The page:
That was the question last night at the Whitney Museum of American Art, where the iconoclastic Japanese artist, who first made her name in New York a half-century ago, was being fêted ahead of her major career retrospective opening Friday.
The scene at Whitney Museum
“She’s here, somewhere,” someone speculated of the diminutive 83-year old with the trademark red wig. “I heard that she was on her way,” Glee star Dianna Agron, a Kusama obsessive, told us, “but that she turned around at the door.” So, it was a case of nerves? This account conflicted with that of Kusama’s longtime Tokyo dealer, Hidenori Ota, who relayed that, actually, “Kusama”—who typically resides in a mental hospital in Japan—“has been very relaxed these past few days.” Another guest, a store designer for Louis Vuitton—whose CEO Yves Carcelle co-hosted the evening along with W’s Stefano Tonchi and Whitney director Adam Weinberg—said he glimpsed the mercurial artist earlier in the day, at the opening of the pop-up shop featuring her new collaborative collection with Vuitton.
Nevertheless, the crowd—which included Diane Kruger, Sofia Coppola, Kaya Scodelario, Martha Stewart, Margherita Missoni, Jenny Holzer, Teresita Fernandez,—were in thrall to the exhibition. “Isn’t it beautiful?” Paula Cooper, the gallerist who helped revive Kusama’s reputation in the nineties, marveled as she looked up at the oversize polka-dot balloons looming over the Whitney’s downstairs dining room. By the way, it was time for dinner—and still the Polka Dot Queen, as Kusama is sometimes called, was nowhere to be found.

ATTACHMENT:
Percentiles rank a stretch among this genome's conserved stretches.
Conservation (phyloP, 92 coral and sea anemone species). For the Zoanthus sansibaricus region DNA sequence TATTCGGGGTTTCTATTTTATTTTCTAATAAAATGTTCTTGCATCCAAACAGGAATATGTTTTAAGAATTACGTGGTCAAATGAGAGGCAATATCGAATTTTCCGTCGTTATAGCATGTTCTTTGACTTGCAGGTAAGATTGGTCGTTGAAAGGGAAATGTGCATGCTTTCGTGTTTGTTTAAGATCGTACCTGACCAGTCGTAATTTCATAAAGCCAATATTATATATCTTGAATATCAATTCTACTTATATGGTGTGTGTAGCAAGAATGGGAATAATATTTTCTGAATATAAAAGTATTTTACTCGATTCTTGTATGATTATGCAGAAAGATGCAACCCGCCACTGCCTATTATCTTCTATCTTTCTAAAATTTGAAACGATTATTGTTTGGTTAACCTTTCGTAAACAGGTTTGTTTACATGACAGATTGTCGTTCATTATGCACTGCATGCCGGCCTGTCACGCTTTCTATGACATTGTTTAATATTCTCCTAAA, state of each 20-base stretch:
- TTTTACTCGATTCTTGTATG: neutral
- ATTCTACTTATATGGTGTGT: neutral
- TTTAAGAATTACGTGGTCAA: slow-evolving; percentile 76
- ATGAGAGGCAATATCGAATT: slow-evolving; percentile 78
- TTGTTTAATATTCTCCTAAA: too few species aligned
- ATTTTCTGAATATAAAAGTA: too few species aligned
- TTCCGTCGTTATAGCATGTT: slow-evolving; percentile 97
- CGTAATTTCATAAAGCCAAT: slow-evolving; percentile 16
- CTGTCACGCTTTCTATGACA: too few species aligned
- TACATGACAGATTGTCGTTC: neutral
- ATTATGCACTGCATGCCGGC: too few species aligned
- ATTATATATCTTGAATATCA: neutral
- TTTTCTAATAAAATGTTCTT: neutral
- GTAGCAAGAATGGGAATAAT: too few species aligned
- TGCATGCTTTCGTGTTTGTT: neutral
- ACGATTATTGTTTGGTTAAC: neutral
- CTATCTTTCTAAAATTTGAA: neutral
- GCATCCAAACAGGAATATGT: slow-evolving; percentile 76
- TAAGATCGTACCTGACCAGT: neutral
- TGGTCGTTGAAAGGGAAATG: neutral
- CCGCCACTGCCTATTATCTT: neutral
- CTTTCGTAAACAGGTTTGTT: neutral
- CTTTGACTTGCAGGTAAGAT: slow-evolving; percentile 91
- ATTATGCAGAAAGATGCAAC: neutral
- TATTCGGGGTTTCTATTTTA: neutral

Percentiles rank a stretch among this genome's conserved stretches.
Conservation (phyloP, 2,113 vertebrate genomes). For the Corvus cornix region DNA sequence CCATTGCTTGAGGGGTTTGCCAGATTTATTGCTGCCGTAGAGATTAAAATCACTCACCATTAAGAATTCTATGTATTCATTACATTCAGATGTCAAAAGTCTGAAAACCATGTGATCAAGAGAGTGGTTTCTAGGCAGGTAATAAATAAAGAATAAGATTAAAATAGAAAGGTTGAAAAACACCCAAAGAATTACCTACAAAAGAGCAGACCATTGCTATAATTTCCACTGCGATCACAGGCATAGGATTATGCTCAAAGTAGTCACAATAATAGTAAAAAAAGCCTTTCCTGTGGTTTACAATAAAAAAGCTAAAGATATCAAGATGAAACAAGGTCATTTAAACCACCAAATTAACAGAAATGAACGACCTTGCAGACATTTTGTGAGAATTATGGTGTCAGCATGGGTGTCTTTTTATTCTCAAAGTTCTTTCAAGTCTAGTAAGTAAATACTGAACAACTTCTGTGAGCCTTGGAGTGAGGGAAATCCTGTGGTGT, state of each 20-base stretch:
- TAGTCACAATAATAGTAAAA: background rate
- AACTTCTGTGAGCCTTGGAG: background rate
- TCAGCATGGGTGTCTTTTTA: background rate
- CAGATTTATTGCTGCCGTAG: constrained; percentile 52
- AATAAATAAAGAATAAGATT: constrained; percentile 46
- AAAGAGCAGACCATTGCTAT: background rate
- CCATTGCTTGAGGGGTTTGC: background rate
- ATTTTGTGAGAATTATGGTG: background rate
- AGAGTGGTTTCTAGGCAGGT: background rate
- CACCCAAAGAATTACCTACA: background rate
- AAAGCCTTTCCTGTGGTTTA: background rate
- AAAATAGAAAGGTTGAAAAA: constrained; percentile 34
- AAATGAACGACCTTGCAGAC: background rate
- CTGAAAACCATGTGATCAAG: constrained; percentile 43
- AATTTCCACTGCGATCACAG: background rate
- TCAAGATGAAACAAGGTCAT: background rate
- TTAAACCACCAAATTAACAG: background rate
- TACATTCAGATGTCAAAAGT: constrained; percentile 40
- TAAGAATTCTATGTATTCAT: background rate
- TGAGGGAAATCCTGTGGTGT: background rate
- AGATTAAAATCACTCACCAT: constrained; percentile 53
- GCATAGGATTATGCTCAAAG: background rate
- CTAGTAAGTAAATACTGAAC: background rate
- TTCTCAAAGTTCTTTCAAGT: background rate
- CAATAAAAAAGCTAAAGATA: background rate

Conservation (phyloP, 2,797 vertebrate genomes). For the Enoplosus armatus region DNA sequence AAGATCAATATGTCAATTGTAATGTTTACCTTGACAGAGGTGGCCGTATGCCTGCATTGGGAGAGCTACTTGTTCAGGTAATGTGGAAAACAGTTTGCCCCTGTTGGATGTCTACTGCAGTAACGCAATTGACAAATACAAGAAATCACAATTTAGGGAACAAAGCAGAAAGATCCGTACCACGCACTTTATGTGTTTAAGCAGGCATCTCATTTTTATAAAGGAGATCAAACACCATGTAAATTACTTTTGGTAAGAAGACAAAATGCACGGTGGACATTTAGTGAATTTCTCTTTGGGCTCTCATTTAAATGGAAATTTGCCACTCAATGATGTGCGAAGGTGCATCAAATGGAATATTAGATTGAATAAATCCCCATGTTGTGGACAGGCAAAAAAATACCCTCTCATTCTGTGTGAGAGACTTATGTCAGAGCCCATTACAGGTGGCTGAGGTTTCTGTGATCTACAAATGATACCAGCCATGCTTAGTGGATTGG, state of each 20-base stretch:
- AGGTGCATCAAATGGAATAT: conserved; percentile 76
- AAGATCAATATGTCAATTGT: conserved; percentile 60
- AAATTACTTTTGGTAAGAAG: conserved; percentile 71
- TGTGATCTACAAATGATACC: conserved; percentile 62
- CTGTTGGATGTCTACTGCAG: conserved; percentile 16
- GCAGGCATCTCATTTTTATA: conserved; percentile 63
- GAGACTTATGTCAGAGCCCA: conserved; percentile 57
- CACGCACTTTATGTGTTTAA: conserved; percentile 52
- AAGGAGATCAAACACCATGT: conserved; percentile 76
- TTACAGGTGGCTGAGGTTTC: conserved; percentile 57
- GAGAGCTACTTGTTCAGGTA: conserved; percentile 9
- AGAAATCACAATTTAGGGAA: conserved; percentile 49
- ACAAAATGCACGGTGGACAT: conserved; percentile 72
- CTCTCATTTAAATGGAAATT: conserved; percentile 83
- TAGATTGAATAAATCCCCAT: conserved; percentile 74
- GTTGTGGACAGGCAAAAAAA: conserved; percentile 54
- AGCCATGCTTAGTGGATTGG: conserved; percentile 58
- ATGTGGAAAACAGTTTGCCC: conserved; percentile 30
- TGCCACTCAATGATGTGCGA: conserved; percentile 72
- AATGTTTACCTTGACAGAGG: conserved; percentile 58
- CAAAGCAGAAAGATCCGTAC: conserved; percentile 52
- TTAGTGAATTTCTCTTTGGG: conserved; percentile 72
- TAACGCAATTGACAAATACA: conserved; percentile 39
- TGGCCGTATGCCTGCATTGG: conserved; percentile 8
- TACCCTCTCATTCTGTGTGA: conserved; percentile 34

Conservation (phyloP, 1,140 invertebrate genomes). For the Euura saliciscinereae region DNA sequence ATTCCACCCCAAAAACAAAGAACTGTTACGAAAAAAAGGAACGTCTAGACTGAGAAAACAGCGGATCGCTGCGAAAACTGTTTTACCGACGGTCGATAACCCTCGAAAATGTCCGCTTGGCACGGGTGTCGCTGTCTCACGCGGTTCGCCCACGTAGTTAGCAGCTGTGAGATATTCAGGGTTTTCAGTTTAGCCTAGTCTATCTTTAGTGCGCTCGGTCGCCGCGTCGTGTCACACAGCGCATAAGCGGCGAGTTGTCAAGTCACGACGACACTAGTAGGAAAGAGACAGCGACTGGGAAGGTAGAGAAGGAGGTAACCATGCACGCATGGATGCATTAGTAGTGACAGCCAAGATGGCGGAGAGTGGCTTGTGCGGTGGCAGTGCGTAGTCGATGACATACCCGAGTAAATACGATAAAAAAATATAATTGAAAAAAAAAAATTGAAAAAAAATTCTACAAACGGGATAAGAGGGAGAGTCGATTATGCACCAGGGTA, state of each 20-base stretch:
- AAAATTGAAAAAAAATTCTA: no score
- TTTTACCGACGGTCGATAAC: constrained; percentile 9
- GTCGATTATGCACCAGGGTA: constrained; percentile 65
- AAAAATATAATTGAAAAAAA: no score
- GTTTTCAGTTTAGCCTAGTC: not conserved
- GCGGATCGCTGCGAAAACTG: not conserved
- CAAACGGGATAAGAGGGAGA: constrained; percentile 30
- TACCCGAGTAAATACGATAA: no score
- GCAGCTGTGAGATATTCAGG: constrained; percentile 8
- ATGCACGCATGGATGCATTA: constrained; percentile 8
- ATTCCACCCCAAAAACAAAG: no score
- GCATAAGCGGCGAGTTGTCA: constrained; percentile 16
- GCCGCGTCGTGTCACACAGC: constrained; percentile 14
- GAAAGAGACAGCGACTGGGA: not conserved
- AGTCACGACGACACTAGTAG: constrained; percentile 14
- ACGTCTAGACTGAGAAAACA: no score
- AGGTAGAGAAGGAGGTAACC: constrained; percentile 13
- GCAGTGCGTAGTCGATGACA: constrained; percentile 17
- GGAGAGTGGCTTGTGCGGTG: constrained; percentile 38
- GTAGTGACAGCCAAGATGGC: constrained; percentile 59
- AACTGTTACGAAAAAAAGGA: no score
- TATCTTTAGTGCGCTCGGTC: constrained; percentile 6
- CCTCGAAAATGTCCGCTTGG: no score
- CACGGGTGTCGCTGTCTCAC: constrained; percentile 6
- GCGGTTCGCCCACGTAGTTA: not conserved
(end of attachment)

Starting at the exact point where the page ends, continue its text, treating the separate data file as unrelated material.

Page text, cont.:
Blonde Redhead performing
Several courses later, Whitney director Adam Weinberg sidled up to a microphone. “We are told Kusama is resting,” he announced, to murmurs of disappointment. “But she loves dessert, and she wishes that you all have some in her honor.” We did. Then we danced, to the vigorous rhythms of Blonde Redhead, who played the after party. It was a celebration, after all. As Weinberg had said earlier in the evening, “It’s Kusama’s homecoming party, long overdue.”
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